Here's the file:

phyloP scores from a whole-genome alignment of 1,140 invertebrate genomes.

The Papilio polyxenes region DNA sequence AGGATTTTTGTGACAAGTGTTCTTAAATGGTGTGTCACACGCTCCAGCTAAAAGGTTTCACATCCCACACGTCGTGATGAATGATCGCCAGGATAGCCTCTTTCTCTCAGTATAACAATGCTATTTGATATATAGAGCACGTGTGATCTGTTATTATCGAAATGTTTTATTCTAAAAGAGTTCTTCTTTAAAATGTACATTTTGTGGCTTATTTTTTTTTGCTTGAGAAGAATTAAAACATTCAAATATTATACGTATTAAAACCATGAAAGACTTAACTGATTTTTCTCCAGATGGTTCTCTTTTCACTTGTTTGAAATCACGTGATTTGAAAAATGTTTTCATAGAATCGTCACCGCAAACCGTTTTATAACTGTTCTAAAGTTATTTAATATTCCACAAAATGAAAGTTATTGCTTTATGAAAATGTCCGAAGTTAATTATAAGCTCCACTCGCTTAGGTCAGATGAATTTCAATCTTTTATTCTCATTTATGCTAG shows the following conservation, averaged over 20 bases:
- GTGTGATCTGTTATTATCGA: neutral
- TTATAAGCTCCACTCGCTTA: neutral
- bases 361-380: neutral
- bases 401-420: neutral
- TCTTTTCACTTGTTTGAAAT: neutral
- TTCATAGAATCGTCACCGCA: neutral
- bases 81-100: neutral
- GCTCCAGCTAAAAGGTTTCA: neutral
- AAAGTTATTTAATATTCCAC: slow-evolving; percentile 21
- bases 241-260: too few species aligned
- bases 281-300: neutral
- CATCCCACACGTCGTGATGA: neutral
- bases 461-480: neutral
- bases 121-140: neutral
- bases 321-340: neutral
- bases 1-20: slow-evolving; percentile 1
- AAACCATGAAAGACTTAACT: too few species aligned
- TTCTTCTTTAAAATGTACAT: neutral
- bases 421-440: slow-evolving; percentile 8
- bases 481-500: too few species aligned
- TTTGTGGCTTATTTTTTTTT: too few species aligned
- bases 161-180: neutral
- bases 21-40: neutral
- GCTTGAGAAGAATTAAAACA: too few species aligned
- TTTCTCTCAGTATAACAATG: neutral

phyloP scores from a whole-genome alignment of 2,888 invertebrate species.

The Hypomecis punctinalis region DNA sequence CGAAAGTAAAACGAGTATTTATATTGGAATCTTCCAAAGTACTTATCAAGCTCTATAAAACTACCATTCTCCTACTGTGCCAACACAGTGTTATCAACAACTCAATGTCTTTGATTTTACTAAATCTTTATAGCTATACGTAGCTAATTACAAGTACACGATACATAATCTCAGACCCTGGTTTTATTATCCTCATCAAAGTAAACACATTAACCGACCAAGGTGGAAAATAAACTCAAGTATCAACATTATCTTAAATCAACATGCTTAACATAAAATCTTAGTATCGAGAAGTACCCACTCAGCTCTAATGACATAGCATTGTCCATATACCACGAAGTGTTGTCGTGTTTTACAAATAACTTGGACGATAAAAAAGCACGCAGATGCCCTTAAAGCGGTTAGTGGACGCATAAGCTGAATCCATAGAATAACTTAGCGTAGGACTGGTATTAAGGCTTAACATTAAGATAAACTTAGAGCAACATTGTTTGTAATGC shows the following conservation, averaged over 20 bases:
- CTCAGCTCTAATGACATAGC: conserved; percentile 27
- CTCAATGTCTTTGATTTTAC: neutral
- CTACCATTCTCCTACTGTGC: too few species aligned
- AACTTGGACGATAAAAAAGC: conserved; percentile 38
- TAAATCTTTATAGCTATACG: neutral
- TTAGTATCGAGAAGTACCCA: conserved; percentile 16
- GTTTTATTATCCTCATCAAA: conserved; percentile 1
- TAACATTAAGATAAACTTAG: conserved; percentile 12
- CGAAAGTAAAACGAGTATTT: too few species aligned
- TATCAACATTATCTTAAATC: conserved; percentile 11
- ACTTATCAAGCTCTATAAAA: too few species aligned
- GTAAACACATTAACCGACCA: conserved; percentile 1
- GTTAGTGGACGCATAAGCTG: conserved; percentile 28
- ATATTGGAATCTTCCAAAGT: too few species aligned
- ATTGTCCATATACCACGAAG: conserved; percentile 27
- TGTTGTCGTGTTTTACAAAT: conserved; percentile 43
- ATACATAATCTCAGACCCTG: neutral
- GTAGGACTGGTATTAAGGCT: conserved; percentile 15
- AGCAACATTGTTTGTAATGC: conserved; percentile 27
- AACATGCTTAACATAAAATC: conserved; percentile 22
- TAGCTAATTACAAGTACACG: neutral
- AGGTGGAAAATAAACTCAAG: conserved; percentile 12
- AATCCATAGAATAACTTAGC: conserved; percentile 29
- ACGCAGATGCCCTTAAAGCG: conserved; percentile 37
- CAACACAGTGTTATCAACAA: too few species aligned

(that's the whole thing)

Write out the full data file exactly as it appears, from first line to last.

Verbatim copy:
phyloP scores from a whole-genome alignment of 1,140 invertebrate genomes.

The Papilio polyxenes region DNA sequence AGGATTTTTGTGACAAGTGTTCTTAAATGGTGTGTCACACGCTCCAGCTAAAAGGTTTCACATCCCACACGTCGTGATGAATGATCGCCAGGATAGCCTCTTTCTCTCAGTATAACAATGCTATTTGATATATAGAGCACGTGTGATCTGTTATTATCGAAATGTTTTATTCTAAAAGAGTTCTTCTTTAAAATGTACATTTTGTGGCTTATTTTTTTTTGCTTGAGAAGAATTAAAACATTCAAATATTATACGTATTAAAACCATGAAAGACTTAACTGATTTTTCTCCAGATGGTTCTCTTTTCACTTGTTTGAAATCACGTGATTTGAAAAATGTTTTCATAGAATCGTCACCGCAAACCGTTTTATAACTGTTCTAAAGTTATTTAATATTCCACAAAATGAAAGTTATTGCTTTATGAAAATGTCCGAAGTTAATTATAAGCTCCACTCGCTTAGGTCAGATGAATTTCAATCTTTTATTCTCATTTATGCTAG shows the following conservation, averaged over 20 bases:
- GTGTGATCTGTTATTATCGA: neutral
- TTATAAGCTCCACTCGCTTA: neutral
- bases 361-380: neutral
- bases 401-420: neutral
- TCTTTTCACTTGTTTGAAAT: neutral
- TTCATAGAATCGTCACCGCA: neutral
- bases 81-100: neutral
- GCTCCAGCTAAAAGGTTTCA: neutral
- AAAGTTATTTAATATTCCAC: slow-evolving; percentile 21
- bases 241-260: too few species aligned
- bases 281-300: neutral
- CATCCCACACGTCGTGATGA: neutral
- bases 461-480: neutral
- bases 121-140: neutral
- bases 321-340: neutral
- bases 1-20: slow-evolving; percentile 1
- AAACCATGAAAGACTTAACT: too few species aligned
- TTCTTCTTTAAAATGTACAT: neutral
- bases 421-440: slow-evolving; percentile 8
- bases 481-500: too few species aligned
- TTTGTGGCTTATTTTTTTTT: too few species aligned
- bases 161-180: neutral
- bases 21-40: neutral
- GCTTGAGAAGAATTAAAACA: too few species aligned
- TTTCTCTCAGTATAACAATG: neutral

phyloP scores from a whole-genome alignment of 2,888 invertebrate species.

The Hypomecis punctinalis region DNA sequence CGAAAGTAAAACGAGTATTTATATTGGAATCTTCCAAAGTACTTATCAAGCTCTATAAAACTACCATTCTCCTACTGTGCCAACACAGTGTTATCAACAACTCAATGTCTTTGATTTTACTAAATCTTTATAGCTATACGTAGCTAATTACAAGTACACGATACATAATCTCAGACCCTGGTTTTATTATCCTCATCAAAGTAAACACATTAACCGACCAAGGTGGAAAATAAACTCAAGTATCAACATTATCTTAAATCAACATGCTTAACATAAAATCTTAGTATCGAGAAGTACCCACTCAGCTCTAATGACATAGCATTGTCCATATACCACGAAGTGTTGTCGTGTTTTACAAATAACTTGGACGATAAAAAAGCACGCAGATGCCCTTAAAGCGGTTAGTGGACGCATAAGCTGAATCCATAGAATAACTTAGCGTAGGACTGGTATTAAGGCTTAACATTAAGATAAACTTAGAGCAACATTGTTTGTAATGC shows the following conservation, averaged over 20 bases:
- CTCAGCTCTAATGACATAGC: conserved; percentile 27
- CTCAATGTCTTTGATTTTAC: neutral
- CTACCATTCTCCTACTGTGC: too few species aligned
- AACTTGGACGATAAAAAAGC: conserved; percentile 38
- TAAATCTTTATAGCTATACG: neutral
- TTAGTATCGAGAAGTACCCA: conserved; percentile 16
- GTTTTATTATCCTCATCAAA: conserved; percentile 1
- TAACATTAAGATAAACTTAG: conserved; percentile 12
- CGAAAGTAAAACGAGTATTT: too few species aligned
- TATCAACATTATCTTAAATC: conserved; percentile 11
- ACTTATCAAGCTCTATAAAA: too few species aligned
- GTAAACACATTAACCGACCA: conserved; percentile 1
- GTTAGTGGACGCATAAGCTG: conserved; percentile 28
- ATATTGGAATCTTCCAAAGT: too few species aligned
- ATTGTCCATATACCACGAAG: conserved; percentile 27
- TGTTGTCGTGTTTTACAAAT: conserved; percentile 43
- ATACATAATCTCAGACCCTG: neutral
- GTAGGACTGGTATTAAGGCT: conserved; percentile 15
- AGCAACATTGTTTGTAATGC: conserved; percentile 27
- AACATGCTTAACATAAAATC: conserved; percentile 22
- TAGCTAATTACAAGTACACG: neutral
- AGGTGGAAAATAAACTCAAG: conserved; percentile 12
- AATCCATAGAATAACTTAGC: conserved; percentile 29
- ACGCAGATGCCCTTAAAGCG: conserved; percentile 37
- CAACACAGTGTTATCAACAA: too few species aligned